Are there any plans to introduce Date/Time literals?

Mike Samuel mikesamuel at gmail.com
Tue Oct 8 15:09:13 PDT 2013


2013/10/8 Andrew Fedoniouk <news at terrainformatica.com>:
> Quite often Date values are used in data exchanges in form of JS
> literals or JSON.
>
> It would be beneficial if JS (and JSON as derivative) will have an
> ability to represent dates literally  . For example:

JSON can't change since it's not versioned.

http://www.json.org/fatfree.html says
"JSON has no version number. No revisions to the JSON grammar are
anticipated. If something has a 1.0, it will inevitably get a 1.1 and
a 2.0, and everything is crap until it is 3.0. JSON is very stable."

> {
>    eventType: "meeting",
>    eventStarts: 2014-11-05T13:15:30Z,
>    eventDurationHours: 4
> }
>
> Technically we can allow date/time format using ISO 8601 as it is.
> That will require some additional look-ahead in tokenizer but is
> doable as far as I can tell.

Since JSON won't change, I don't see that this has much benefit over a
function that does the right thing w.r.t. month ordinal numbers.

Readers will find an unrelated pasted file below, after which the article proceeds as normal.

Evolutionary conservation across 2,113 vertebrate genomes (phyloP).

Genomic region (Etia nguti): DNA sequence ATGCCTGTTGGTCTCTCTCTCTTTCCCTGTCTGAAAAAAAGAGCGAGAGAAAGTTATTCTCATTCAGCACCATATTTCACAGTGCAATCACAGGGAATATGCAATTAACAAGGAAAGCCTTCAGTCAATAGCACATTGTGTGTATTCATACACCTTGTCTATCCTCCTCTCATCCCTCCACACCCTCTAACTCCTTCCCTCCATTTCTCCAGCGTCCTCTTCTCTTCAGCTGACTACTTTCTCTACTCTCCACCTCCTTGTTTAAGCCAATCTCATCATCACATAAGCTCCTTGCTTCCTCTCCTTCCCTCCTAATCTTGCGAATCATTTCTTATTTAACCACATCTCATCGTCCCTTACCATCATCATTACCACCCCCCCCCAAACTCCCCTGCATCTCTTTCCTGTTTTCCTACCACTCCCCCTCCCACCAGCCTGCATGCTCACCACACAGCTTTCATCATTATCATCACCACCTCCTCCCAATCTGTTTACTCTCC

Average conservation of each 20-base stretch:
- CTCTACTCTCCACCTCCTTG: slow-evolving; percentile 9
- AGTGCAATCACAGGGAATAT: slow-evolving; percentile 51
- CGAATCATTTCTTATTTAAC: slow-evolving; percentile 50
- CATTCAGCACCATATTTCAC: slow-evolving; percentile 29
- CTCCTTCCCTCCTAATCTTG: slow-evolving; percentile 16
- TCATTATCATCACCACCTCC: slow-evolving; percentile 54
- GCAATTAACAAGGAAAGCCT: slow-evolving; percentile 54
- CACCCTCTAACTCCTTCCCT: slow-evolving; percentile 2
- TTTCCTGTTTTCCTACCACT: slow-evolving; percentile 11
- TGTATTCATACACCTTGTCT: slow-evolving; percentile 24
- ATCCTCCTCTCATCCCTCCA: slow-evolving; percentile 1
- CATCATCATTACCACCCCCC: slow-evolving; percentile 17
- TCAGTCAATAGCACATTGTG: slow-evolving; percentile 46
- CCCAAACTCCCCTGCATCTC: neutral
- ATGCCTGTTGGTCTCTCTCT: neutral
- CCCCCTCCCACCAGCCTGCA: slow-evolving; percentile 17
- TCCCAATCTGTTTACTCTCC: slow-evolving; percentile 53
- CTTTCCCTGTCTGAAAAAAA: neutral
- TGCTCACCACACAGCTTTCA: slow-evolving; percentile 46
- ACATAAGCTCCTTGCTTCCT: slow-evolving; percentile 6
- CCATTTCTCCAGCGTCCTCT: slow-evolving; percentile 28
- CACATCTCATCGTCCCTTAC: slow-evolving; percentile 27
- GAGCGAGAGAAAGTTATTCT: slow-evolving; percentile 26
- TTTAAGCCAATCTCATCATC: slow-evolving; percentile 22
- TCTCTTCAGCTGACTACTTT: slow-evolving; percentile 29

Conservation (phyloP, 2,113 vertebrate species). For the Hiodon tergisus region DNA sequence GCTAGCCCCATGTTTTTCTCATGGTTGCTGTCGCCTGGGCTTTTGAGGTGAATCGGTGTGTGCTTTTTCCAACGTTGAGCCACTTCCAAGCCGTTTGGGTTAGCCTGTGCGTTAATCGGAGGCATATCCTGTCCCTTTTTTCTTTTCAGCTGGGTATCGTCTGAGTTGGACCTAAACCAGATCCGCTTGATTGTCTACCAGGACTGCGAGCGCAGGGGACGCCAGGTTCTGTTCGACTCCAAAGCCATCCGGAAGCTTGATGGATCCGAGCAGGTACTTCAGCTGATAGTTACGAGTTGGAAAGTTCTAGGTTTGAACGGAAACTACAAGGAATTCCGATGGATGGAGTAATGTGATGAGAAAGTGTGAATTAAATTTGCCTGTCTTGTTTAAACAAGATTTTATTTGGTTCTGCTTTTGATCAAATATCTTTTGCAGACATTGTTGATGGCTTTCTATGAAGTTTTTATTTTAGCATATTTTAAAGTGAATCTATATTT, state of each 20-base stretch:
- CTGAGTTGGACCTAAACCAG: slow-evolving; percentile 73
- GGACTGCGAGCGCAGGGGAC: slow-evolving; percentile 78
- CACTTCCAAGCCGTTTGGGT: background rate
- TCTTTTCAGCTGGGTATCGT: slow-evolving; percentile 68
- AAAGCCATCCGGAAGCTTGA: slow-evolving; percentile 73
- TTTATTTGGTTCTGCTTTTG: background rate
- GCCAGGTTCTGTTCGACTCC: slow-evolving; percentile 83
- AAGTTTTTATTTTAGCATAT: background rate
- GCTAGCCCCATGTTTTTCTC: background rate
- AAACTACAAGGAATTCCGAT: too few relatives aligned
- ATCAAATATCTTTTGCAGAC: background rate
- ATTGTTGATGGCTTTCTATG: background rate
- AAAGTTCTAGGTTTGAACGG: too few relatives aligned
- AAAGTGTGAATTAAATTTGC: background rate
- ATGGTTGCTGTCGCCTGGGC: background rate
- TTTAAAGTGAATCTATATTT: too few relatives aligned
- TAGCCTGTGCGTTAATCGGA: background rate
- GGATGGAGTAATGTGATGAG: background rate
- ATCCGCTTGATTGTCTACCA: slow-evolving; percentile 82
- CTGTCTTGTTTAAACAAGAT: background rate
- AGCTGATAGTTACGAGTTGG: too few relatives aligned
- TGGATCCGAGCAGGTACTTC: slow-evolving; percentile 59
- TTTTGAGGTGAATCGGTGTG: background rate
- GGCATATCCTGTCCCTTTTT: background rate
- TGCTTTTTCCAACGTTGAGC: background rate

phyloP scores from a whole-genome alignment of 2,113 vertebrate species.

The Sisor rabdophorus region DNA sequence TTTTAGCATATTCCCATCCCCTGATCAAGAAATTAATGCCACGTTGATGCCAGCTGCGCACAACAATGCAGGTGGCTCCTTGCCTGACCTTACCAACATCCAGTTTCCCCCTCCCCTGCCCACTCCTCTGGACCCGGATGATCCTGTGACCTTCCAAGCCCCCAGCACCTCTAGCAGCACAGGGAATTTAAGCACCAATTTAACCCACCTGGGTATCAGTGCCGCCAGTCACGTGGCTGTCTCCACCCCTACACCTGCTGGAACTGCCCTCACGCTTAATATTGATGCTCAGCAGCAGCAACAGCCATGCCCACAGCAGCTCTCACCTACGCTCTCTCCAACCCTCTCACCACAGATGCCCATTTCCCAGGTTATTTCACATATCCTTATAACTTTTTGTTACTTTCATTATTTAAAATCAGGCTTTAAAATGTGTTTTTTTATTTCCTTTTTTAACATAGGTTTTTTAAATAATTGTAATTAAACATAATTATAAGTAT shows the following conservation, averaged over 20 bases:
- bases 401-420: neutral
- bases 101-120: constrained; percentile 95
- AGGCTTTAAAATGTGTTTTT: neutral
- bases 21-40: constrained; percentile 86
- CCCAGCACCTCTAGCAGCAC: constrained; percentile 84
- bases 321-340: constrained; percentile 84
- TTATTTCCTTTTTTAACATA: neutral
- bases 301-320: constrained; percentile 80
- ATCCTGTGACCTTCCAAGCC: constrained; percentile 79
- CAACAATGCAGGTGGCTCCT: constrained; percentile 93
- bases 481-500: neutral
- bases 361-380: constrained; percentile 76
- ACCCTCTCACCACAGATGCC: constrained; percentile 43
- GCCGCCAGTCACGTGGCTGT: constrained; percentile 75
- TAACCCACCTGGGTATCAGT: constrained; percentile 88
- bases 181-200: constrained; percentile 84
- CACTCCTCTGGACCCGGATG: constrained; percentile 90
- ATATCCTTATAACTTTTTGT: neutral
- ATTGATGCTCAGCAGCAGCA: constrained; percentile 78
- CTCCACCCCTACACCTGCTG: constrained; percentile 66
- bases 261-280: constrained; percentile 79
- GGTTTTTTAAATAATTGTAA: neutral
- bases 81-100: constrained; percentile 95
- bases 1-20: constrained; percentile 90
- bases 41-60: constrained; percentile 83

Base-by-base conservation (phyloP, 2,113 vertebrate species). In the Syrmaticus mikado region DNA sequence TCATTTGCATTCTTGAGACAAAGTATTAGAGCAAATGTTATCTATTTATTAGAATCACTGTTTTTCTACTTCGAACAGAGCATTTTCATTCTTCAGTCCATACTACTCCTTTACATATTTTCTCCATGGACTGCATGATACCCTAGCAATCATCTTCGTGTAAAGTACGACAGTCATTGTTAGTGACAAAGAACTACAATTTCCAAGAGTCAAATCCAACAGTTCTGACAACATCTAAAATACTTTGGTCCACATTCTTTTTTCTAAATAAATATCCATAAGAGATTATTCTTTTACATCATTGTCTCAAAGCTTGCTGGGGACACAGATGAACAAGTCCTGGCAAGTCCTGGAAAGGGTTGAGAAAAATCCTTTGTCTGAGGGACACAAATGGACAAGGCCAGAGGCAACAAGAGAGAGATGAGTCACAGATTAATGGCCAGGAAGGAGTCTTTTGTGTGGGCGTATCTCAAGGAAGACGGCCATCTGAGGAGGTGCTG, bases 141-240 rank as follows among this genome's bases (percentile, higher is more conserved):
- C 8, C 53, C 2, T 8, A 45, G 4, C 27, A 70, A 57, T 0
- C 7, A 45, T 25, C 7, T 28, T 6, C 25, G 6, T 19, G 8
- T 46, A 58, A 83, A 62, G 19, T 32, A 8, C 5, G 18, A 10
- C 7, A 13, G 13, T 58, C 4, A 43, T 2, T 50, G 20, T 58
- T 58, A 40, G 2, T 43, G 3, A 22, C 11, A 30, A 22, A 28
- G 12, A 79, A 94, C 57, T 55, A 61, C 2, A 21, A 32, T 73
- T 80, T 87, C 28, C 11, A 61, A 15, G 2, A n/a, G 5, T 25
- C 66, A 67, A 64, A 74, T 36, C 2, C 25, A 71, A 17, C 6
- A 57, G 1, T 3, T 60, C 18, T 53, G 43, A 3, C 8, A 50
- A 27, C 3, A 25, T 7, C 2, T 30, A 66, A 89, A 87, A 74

Even if you could change JSON, ISO 8601 allows dropping seconds and
timezones which means you have to trade-off simplicity vs ease-of-use
to avoid ambiguity.

Consider the expression

    myDate1 = 2014-11-05T13:14
    myDate2 = condition1?condition2?2014-11-05T13:14:30 ...

To resolve ambiguity for date-times within deeply nested ternary
operators, you'd have to do backtracking, which you shouldn't do in
the lexer, so you have to be greedy which now means that date literals
are ok some places and not others.

Taking punctuation tokens and making them part of larger tokens
already happens in regular expression literals, and it is the source
of a lot of complexity.


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